•  “The key to a happy life is to accept you are never actually in control.” – This coming from the guy who can barely pilot a helicopter and ends up dying because of it.
  •  Recall of Hammond’s “Spare no expense.” Nice homage, except that Jurassic Park was no longer Hammond’s to will to someone else. Cowboy (with a British accent) explained that quite succinctly in LW. “Careful, this suit cost more than your education.”
  •  Brief attempt at intelligence in the film: “Jurassic World exists to remind us how very small we are, and how new.”
  •  Not sure why the JP fanfare is blasting while the helicopter is showing us beautiful scenery of Hawaii.
  •  Claire expressed concern for where food would come from for V.Rex (but driving Great Whites to extinction to feed the mosasaur is no big deal.

  • Star Lord’s control over the velociraptors is comical. It’s really as if the filmmakers want us to forget the previous three films.
  •  Private Pyle is a stereotypical government warmonger, who is so obviously “the bad guy,” that trying to hide it through “acting” must have been deemed futile. Also, if he’s so knowledgeable about gene-splicing, why is he playing around with park animals, when he could fuse a human with a raptor. Or…is that going to be the plot of a future JP film?
  •  Finally, a big action sequence (that we’ve already seen in the trailer)…23 minutes in. It shows that even in the most controlled environments, accidents can still happen. [Something else we’ve already known from the first film. Is this homage, or perpetuation of base human stupidity?]
  •  Petting zoo area was cute.
  •  T-Rex feeding was sadly predictable: a road flare and a goat. More of this “homage?” Aren’t they simply training the T-Rex to be hungry whenever it smells a road flare? Because, based on LW, it “has the largest proportional olfactory cavity of any creature in the fossil record except for one.”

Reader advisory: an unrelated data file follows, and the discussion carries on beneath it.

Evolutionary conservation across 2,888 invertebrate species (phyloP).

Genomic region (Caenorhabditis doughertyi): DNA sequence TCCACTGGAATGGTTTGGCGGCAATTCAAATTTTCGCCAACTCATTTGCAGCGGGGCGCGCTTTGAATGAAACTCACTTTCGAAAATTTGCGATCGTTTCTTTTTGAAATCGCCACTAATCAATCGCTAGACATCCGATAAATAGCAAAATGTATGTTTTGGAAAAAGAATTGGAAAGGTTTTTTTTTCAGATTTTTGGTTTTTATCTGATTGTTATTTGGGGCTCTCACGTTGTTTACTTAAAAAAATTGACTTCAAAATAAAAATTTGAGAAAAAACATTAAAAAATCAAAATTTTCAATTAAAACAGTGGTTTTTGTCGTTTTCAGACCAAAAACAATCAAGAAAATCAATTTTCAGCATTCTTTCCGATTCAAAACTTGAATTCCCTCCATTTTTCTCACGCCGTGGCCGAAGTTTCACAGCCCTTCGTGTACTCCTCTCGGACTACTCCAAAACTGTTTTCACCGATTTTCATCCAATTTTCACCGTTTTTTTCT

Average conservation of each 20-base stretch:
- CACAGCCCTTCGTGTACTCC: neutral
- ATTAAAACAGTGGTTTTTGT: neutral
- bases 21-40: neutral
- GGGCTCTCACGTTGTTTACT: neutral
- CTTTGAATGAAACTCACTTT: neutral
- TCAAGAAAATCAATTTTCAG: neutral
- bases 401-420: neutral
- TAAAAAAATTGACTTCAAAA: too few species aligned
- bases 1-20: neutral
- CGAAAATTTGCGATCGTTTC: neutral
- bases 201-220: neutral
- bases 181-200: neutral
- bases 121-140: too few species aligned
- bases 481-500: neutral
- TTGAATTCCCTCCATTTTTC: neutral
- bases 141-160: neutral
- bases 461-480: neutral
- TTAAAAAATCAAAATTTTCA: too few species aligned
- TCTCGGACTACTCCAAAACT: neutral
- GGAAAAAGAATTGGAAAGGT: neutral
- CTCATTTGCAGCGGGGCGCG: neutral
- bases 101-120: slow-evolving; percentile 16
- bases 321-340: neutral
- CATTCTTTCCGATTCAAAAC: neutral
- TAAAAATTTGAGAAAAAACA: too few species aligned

• This scene also smacked of Jaws 3D’s Undersea Kingdom bit where the girls were making out with Shelby Overman's meaty corpse.
  •  Claire shows again her inability to be human while explaining to her sister why she’s not even watching the kids. Would it be too far of a stretch to think that Karen MIGHT have known about her sister’s robotic nature in the first place?
  •  So, back to this “spare no expense” stuff. They hire an ex-military behaviorist and put him up in a banged up trailer on a cliff-face (nod to LW) and provide him with the barest essential provisions? And not even a phone.

  • Standard rom-com broken romance conversation, because Star Lord.
  •  During the mosasaur feeding sequence, the thing that kept running through my head was, how deep did they have to build that lagoon to be able to sustain such a creature?
  •  “88 teeth.” Not sure the purpose of Junior saying that, but everyone seems obsessed with teeth in this film.
  •  The questions Star Lord raised about V.Rex, I also immediately had about their own T.Rex.
  •  Imprinting on raptors when they are born. Another callback to JP1 when Hammond insisted on being notified when a dino was about to hatch (which, in the case of the film, just happened to be a raptor).
  •  Not sure of Star Lord’s definition of respect, when, in the last scene with them, the raptors tried to eat him.
  •  How did the V.Rex know exactly what kinds of camouflage to use to hide from both the people AND the computers?
  •  Is that Ian Malcolm’s book on Nick Miller’s desk?
  •  All this technology at their fingertips, and they still have phone reception issues?
  •  And, it escapes that easily?
  •  Dead technician, no blood? Even the shark, which was presumably frozen and thawed before feeding to the mosasaur spewed the red stuff!